PRAXIS CORE: Reading

Terms in this set (13)

A problem/solution organizational pattern divides information into two main sections: one that describes a problem and one that describes a solution. This pattern is typically used in persuasive writing, where the writer's purpose is to convince the reader to support the suggested solution. First, the writer establishes that a problem exists by identifying different aspects of the problem and offering evidence of the problem. In the solution section, the writer identifies a potential solution or solutions. This structure often uses words such as issue, question, puzzle, propose, and answer.

Sample Passage - Problem/Solution

Kate has a serious issue: four younger siblings who refuse to give her space. "When I have friends over, three of my siblings follow me around, which is embarrassing and annoying," she says. However, tagalong siblings are actually a compliment because their behavior means they think you're cool. Many experts would propose that Kate try positive attention: being encouraging, giving compliments, or even offering to play a game with your siblings can go a long way. Although the sibling relationship is filled with difficulties, don't take it for granted. Sure, siblings can sometimes be a pain and you may get into fights, but the sibling bond is like no other and should be cherished.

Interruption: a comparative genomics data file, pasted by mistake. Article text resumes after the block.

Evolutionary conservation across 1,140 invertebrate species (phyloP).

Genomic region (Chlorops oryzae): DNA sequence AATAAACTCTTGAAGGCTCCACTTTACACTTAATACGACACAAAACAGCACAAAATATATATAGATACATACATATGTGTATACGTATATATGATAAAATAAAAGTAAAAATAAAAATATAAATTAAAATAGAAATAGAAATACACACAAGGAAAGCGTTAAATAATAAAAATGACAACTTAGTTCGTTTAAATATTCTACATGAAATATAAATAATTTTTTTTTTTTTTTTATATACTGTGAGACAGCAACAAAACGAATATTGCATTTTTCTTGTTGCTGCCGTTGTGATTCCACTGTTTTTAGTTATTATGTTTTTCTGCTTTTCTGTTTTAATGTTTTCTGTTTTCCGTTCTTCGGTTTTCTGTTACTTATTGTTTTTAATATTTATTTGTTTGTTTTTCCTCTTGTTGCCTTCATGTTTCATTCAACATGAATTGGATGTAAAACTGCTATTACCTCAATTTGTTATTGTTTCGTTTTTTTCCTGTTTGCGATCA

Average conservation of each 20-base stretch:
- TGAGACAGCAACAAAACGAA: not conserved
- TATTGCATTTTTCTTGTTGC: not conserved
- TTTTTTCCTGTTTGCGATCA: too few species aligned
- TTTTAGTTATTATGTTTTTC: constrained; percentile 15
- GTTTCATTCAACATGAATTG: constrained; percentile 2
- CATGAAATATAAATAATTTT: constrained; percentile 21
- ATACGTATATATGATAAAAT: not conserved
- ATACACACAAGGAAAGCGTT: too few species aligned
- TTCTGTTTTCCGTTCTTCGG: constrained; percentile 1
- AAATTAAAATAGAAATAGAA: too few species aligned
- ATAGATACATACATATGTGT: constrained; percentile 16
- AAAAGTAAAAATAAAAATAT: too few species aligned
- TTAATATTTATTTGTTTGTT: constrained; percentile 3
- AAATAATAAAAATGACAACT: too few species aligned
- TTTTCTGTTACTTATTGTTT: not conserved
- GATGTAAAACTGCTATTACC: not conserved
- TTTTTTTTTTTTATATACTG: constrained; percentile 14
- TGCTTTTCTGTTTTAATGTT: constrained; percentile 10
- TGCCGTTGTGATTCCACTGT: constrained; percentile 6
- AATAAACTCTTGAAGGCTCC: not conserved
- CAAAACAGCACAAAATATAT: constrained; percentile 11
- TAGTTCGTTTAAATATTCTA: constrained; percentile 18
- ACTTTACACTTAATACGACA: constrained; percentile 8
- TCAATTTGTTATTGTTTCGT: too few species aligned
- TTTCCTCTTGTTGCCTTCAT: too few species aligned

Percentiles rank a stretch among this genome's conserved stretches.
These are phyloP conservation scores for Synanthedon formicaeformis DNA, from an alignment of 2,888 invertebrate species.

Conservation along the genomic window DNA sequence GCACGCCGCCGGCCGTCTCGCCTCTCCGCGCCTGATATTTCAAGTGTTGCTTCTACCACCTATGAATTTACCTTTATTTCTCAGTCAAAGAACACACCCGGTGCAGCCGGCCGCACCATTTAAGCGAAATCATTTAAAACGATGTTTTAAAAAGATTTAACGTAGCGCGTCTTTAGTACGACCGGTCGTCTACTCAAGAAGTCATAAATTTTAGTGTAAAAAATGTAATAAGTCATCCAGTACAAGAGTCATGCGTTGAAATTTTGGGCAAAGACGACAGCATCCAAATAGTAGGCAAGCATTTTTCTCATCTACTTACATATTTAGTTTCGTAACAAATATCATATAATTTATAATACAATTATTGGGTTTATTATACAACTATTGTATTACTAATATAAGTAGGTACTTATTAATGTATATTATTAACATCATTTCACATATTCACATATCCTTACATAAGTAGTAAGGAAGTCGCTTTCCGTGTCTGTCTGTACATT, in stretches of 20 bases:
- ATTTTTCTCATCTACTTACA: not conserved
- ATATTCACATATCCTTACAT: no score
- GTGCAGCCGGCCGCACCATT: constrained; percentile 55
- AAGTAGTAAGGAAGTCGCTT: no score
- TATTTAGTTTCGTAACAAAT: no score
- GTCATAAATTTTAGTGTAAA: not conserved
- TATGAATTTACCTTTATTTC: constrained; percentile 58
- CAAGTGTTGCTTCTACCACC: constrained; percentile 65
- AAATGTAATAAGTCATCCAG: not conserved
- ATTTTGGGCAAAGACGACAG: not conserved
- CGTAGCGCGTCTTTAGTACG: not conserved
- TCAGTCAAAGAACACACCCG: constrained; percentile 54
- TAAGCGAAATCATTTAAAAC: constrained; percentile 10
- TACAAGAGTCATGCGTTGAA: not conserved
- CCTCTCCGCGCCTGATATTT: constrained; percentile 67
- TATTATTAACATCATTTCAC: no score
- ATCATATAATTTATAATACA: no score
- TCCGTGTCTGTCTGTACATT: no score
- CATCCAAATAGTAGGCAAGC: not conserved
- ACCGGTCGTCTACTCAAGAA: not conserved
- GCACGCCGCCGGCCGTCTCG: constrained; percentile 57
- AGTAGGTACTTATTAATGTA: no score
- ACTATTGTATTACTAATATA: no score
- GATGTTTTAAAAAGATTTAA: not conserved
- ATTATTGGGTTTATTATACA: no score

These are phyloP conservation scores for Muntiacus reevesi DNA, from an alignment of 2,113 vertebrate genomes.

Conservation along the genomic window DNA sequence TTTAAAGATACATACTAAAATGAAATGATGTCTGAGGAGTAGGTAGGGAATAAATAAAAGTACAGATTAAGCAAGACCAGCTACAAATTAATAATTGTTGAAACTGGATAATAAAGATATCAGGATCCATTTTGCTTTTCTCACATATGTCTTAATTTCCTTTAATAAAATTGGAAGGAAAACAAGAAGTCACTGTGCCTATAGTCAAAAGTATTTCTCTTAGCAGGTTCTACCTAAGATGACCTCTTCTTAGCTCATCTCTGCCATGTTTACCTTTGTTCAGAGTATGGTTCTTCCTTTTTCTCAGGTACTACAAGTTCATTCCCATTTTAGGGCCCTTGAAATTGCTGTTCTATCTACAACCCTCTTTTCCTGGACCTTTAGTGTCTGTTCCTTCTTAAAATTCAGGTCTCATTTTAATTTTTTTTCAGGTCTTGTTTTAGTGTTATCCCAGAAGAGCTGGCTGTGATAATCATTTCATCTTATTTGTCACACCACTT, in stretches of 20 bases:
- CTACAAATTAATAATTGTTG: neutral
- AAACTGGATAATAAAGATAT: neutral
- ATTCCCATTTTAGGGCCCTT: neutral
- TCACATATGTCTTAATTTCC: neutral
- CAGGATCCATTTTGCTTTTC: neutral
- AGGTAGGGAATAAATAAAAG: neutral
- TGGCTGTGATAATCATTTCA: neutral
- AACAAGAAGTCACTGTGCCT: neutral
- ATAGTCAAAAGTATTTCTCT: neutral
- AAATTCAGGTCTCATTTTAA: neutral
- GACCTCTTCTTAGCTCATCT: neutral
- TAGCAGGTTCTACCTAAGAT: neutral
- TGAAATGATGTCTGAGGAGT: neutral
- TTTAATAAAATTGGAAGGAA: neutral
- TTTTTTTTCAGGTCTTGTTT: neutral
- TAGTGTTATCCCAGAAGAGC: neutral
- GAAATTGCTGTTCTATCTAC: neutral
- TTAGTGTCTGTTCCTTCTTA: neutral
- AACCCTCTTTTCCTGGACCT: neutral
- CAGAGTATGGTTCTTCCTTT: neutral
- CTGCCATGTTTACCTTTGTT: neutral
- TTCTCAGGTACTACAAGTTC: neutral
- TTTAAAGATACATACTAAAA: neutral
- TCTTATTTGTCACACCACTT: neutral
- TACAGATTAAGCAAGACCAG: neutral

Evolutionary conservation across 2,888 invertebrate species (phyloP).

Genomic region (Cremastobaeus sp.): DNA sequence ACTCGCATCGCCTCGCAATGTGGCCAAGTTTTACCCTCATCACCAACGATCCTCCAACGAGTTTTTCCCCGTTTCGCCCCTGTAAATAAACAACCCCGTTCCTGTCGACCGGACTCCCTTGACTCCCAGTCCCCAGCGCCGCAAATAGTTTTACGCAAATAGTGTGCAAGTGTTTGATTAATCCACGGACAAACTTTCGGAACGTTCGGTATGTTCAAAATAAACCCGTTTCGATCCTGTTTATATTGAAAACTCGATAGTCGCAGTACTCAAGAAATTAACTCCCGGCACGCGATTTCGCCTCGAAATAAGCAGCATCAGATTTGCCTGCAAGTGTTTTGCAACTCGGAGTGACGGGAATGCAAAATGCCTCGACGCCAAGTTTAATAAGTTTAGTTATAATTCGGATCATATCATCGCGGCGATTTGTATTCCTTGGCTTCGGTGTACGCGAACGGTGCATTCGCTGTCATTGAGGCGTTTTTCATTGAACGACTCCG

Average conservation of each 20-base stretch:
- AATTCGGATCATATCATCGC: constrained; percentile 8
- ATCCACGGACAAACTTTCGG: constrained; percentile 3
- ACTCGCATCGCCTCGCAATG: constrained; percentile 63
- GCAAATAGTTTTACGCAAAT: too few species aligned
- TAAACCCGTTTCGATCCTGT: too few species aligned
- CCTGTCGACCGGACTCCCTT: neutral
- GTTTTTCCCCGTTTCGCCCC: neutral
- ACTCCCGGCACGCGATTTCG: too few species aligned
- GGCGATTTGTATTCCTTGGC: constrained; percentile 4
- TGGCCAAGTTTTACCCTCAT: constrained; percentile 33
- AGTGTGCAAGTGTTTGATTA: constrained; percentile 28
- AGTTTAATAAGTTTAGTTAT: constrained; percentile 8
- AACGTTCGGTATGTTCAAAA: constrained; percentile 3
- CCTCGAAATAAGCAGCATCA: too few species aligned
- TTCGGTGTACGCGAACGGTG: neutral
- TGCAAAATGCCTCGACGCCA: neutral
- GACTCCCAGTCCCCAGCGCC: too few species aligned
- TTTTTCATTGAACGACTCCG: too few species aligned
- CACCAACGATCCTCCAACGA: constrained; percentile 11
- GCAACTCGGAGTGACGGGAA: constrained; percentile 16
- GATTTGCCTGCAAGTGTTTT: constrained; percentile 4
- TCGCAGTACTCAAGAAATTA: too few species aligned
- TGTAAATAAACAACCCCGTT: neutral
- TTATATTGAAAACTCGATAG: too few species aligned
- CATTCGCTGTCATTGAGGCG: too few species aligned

In the passage, notice how the writer began by stating a problem (the need for time away from siblings) and then gave an example of the problem (siblings following Kate around). Next, the author offered several solutions to help Kate deal with her problem.
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